The European Union banned Egyptian fenugreek seeds linked to E.coli outbreaks in Germany and France and slapped a temporary ban on the import of all seeds and beans from the country.
The decision followed a report earlier in the day from the European Food Safety Authority (EFSA) linking a batch of Egyptian fenugreek seeds to outbreaks in the two countries.
“The report published today leads us to the withdrawing of some Egyptian seeds from the EU market and to a temporary ban on imports of all seeds and beans originating from that country,” said health commissioner John Dalli.
The outbreaks, which has left 49 dead and affected 4,178 people in the EU, Norway and Switzerland, has been blamed on a 15-tonne batch of Egyptian fenugreek seeds imported in 2009 to Germany, and then distributed elsewhere.
Withdrawal of the suspect seeds implies not only a ban on their sale but also their destruction.
The temporary import ban, to be enforced until October 31, hits all Egyptian seeds, fruit and spores used for sowing — including soya beans, dried leguminous vegetables and oil seeds.
The EFSA earlier said “that one lot of fenugreek seeds imported from Egypt and used to produce sprouts is the most likely common link between the two outbreaks” in France and Germany.
“However, it cannot be excluded that other lots of fenugreek imported from Egypt during the period 2009-2011 may be implicated,” it added.
EFSA recommended “that forward tracing be carried out in all countries which may have received seeds from the concerned lots.”
It also advised consumers against growing sprouts for their own consumption or eating sprouts or sprouted seeds unless cooked thoroughly.
The EFSA report noted that the contamination probably occurred before the seeds left the importer.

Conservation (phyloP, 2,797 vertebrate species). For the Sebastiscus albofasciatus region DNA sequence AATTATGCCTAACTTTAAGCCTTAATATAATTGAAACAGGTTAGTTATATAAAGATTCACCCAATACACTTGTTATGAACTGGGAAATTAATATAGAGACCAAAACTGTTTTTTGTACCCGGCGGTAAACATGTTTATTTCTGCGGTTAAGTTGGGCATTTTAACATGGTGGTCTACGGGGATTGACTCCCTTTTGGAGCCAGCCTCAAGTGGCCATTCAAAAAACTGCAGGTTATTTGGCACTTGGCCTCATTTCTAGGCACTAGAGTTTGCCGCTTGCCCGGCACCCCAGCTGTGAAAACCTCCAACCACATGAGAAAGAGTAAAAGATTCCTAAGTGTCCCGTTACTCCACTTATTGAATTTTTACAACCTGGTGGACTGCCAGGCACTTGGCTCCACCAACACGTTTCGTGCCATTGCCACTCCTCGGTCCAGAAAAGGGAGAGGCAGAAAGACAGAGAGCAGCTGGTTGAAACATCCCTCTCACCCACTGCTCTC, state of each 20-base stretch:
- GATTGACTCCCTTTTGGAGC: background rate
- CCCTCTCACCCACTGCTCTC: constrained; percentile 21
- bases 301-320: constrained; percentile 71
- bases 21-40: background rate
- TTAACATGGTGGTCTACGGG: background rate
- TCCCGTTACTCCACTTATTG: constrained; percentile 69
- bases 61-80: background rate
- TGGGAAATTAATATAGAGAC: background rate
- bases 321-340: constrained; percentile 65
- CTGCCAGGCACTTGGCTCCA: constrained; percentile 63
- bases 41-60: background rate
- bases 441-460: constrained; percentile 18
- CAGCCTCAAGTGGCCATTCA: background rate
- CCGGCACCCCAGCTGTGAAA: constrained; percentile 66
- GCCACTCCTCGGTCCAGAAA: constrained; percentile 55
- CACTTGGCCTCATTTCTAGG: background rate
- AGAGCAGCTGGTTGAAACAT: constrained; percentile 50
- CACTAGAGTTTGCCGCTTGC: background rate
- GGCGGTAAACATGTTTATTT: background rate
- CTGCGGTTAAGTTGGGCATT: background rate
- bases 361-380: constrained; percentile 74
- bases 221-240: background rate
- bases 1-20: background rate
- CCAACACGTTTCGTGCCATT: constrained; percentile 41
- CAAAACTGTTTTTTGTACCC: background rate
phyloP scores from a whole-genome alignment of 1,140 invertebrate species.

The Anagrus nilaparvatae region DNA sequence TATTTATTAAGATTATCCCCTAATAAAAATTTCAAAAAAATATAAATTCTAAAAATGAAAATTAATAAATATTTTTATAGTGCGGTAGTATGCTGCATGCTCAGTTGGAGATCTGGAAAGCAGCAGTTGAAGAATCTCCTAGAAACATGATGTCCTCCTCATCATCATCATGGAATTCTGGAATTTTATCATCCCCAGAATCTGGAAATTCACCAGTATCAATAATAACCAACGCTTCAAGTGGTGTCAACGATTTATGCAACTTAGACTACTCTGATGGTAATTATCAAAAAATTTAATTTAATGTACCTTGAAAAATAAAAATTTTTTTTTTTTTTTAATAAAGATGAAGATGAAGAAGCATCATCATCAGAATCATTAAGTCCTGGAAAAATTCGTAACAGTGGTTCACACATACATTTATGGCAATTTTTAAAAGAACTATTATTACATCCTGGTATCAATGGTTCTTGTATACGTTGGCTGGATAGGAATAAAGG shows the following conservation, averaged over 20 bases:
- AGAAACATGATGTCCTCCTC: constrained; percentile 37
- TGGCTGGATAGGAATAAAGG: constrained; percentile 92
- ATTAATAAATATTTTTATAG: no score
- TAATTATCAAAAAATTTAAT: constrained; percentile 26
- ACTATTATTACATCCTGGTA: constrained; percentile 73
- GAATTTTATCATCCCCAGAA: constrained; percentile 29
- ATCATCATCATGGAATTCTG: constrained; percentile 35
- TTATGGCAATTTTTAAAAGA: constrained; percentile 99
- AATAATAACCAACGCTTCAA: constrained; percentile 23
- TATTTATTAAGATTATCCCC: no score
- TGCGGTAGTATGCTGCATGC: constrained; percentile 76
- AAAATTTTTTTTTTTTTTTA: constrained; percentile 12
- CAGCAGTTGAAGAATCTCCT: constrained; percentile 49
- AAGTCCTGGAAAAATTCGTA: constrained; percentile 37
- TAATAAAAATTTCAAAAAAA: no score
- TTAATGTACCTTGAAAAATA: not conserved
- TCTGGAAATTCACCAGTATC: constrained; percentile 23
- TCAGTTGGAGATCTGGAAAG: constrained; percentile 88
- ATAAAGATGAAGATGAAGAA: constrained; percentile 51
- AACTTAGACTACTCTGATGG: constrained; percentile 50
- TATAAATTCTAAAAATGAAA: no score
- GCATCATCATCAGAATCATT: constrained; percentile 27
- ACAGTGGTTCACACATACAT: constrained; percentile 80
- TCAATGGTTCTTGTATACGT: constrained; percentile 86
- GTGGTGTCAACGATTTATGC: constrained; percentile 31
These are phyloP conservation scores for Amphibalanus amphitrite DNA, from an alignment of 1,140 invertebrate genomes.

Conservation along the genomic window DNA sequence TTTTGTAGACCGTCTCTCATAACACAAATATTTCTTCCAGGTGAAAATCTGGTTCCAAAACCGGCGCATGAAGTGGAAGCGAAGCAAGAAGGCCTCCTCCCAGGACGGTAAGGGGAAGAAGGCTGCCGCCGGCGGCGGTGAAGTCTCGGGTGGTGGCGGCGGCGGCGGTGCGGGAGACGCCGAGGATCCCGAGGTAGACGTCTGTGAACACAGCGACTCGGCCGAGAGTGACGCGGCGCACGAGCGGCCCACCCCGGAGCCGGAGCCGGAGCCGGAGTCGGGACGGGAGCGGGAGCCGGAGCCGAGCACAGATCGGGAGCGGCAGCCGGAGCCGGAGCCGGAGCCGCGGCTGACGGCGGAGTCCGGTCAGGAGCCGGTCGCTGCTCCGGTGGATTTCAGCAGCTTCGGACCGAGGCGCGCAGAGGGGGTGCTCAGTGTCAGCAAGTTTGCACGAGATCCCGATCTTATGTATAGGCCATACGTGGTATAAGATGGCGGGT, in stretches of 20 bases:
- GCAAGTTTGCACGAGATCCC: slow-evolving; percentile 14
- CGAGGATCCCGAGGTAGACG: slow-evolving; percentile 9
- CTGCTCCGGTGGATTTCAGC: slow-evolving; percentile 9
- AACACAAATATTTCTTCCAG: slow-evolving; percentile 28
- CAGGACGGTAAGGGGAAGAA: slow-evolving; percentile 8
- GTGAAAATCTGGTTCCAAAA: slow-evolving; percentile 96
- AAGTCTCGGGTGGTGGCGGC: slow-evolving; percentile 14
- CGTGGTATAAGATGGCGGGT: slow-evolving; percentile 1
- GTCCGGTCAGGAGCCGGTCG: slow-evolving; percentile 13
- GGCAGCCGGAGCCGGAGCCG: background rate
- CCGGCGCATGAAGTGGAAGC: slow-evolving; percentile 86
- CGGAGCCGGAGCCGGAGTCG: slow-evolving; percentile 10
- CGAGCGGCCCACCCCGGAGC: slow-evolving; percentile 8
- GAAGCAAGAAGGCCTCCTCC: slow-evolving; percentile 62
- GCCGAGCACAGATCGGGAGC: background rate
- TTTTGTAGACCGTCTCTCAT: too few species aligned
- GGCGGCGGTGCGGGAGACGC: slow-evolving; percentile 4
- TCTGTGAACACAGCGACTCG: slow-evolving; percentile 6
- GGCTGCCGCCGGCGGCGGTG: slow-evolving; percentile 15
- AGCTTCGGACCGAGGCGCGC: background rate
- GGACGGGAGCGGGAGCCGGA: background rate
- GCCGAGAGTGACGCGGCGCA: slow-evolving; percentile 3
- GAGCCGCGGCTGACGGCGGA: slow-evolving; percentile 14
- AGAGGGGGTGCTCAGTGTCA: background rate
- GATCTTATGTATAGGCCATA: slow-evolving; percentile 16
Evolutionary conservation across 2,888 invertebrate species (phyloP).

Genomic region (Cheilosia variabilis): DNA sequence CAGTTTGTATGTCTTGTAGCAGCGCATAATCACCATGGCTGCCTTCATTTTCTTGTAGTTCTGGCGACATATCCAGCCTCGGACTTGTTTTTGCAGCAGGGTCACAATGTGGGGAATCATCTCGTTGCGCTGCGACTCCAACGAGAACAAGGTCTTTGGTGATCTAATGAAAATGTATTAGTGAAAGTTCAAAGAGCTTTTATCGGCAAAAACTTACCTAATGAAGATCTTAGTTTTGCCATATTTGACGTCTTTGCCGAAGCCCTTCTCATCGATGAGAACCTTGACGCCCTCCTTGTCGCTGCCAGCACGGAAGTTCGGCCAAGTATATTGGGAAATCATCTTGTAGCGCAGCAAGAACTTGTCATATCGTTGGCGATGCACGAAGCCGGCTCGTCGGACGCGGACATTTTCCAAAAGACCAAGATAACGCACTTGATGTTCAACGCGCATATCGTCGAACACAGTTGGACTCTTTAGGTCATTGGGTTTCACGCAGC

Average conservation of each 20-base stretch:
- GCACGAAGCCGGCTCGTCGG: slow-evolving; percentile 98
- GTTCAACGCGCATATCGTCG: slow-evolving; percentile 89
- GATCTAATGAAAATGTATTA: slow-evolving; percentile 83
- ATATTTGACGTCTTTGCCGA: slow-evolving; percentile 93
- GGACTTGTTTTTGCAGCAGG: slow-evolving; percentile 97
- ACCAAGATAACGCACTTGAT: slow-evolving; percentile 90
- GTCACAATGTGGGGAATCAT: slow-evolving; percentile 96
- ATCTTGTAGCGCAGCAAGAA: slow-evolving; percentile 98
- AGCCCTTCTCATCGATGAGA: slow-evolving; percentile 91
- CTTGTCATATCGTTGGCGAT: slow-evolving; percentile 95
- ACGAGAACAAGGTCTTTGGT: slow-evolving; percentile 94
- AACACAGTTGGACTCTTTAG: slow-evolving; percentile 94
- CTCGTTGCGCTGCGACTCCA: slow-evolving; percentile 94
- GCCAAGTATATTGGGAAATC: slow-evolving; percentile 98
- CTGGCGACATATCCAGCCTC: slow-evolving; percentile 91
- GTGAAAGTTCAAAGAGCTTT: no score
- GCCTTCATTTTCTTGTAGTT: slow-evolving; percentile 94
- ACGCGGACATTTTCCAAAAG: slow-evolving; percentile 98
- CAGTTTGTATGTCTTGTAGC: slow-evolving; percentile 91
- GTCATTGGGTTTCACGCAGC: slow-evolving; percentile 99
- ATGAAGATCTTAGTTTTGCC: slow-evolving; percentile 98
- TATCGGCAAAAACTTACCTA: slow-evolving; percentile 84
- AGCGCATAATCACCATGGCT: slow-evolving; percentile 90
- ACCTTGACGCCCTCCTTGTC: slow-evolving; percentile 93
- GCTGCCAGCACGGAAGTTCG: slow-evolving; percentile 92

“The production or distribution process apparently allowed contamination with faecal material of human and/or animal origin. Where exactly this contamination occurred is still unknown,” the EU said.
Dalli said the commission would continue to monitor the situation very closely and would take additional measures if necessary.
Egypt’s ministry of agriculture last week denied fenugreek seeds sold to Europe had caused the virulent strain of enterohaemorrhagic E.coli (EHEC), with the head of its Central Administration of Agricultural Quarantine, Ali Suleiman, dismissing first reports as “completely untrue.” He said the Egyptian company that exported the seeds in 2009 had said it shipped the fenugreek to Holland and not to Germany, Britain or France.
The World Health Organisation has confirmed some 4,050 infections in 14 European countries, the United States and Canada — more than 3,900 of them in Germany.
All but two of the fatalities have so far been in Germany, apart from one case in the United States and a woman who died in Sweden shortly after returning from a visit to Germany. Seven people were infected in France with E.coli after eating vegetable sprouts at a leisure centre near Bordeaux.
Brussels, July 5, 2011 (AFP)